"May the destruction of Trigon be nigh!" one of the voices cried, and it was quickly joined by shouts of assent, resulting in a din that lasted for several minutes.

"Excellent work, Brother Drakon," boomed a new voice, filled with a proud imperiousness, after the others fell silent once again. "That will be all for now."

Drakon bowed slightly, and then vanished into the void as the single light that illuminated him was extinguished.


Author's Note: (Not in script format, because that would be awkward with all the stuff I want to say.) Okay, so this story is finally done. It didn't take me nearly as long as I had thought it would, since I once again collapsed two chapters into one for this instalment. I don't think I've left any loose ends lying around in terms of the plot (although I know that some will eventually turn up after a good close read), not counting the big one about the Circle's manipulations at the end, of course. The only thing that might require some sorting out is Robin's talk with Raven, but I think that merely the suggestion of that is enough. In my opinion, episodes like "Birthmark" and "The Prophecy" pretty much cover the "what am I gonna tell the Titans" thing that Raven is facing, and since I like to stick to what appears in the show I'm not going to redo any of that.

Speaking of what the episodes address, as you can probably tell the events of season four kind of messed up the Circle's plans, as well as my own (as I have much lamented in the last few author's notes). I can just imagine a member of the Circle saying "Oh, shit. She's turned into a portal? Well, that bites." Then again, she did end up fighting Trigon eventually, so whatever. (As an aside, I was kind of basing my plans off of what I had seen in various character summaries for Raven, which said that at one point in the comic books she was turned evil by Trigon. At least, that's what I think they said.)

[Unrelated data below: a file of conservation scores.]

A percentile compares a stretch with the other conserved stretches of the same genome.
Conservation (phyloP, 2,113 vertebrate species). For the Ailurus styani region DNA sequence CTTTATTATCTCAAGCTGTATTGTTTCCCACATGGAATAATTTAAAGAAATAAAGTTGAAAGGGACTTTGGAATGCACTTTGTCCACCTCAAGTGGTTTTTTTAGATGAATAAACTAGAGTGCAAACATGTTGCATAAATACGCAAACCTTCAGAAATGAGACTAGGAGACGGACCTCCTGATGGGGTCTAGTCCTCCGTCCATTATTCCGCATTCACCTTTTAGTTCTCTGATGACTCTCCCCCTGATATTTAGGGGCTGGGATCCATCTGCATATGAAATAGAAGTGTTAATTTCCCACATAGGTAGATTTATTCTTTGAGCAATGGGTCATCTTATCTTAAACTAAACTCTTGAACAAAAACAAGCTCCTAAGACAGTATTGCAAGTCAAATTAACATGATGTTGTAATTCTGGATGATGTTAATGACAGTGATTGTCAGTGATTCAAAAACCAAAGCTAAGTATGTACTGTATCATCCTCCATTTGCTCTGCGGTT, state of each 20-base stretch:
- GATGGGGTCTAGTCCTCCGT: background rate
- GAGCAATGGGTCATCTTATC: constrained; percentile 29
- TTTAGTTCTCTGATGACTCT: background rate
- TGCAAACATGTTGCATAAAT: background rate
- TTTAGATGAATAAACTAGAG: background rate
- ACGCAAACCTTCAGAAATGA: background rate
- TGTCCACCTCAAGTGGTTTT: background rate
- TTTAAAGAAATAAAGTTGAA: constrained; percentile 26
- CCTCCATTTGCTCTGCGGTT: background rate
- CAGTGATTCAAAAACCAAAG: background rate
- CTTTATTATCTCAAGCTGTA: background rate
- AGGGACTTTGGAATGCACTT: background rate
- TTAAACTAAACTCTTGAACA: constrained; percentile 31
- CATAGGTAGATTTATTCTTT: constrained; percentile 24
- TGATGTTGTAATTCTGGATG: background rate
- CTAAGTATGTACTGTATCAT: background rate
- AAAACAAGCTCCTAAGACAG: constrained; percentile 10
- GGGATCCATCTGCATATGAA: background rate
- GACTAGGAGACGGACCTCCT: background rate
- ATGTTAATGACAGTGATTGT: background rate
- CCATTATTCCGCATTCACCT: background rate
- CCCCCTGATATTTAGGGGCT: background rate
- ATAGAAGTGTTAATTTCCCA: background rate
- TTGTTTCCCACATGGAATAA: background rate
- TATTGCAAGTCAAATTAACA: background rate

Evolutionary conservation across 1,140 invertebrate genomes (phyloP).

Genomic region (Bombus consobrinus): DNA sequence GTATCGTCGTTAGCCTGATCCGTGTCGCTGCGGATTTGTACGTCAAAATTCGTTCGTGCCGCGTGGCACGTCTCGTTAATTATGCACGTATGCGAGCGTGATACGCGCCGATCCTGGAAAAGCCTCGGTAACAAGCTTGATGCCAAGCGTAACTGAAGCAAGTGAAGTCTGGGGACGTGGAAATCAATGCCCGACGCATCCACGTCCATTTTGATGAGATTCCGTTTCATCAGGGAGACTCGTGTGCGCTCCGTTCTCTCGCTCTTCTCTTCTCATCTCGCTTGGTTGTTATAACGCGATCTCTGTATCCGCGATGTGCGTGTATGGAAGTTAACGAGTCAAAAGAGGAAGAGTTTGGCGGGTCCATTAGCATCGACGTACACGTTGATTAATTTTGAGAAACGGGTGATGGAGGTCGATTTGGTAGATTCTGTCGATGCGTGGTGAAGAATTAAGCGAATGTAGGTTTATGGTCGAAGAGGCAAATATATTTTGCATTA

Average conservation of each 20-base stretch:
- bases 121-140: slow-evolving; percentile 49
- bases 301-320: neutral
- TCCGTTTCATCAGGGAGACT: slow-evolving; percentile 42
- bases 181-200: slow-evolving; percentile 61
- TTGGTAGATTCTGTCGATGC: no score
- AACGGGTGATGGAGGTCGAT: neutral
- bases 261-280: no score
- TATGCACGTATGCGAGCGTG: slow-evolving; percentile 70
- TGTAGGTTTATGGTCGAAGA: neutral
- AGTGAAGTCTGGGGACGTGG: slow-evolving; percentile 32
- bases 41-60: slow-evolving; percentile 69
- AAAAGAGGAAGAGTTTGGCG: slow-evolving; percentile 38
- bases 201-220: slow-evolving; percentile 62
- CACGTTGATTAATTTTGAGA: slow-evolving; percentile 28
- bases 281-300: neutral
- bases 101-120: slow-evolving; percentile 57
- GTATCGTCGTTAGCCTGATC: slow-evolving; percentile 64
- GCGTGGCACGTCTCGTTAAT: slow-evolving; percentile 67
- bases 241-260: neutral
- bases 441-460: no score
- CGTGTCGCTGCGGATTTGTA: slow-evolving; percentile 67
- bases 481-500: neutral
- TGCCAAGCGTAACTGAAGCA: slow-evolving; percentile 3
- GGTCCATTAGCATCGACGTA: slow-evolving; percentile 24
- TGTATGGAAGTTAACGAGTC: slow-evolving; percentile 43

As for the big loose end of the Circle's intentions, my basic idea was that the whole reason for their order's existence was to destroy Trigon, and that they were manipulating Raven into doing it for them. This would have, of course, led to a big dramatic confrontation between Raven and Drakon later on, had 'Da Plan' gone according to, well, plan—something along the lines of "You lied to me, you bastard! I'm still going to destroy Trigon, but I'm not doing it for you!" Needless to say, this will not be happening. Sorry. On the plus side, I hope to start on something bright, shiny, and new very soon, now that I have freed myself from the bonds of this story. Huzzah!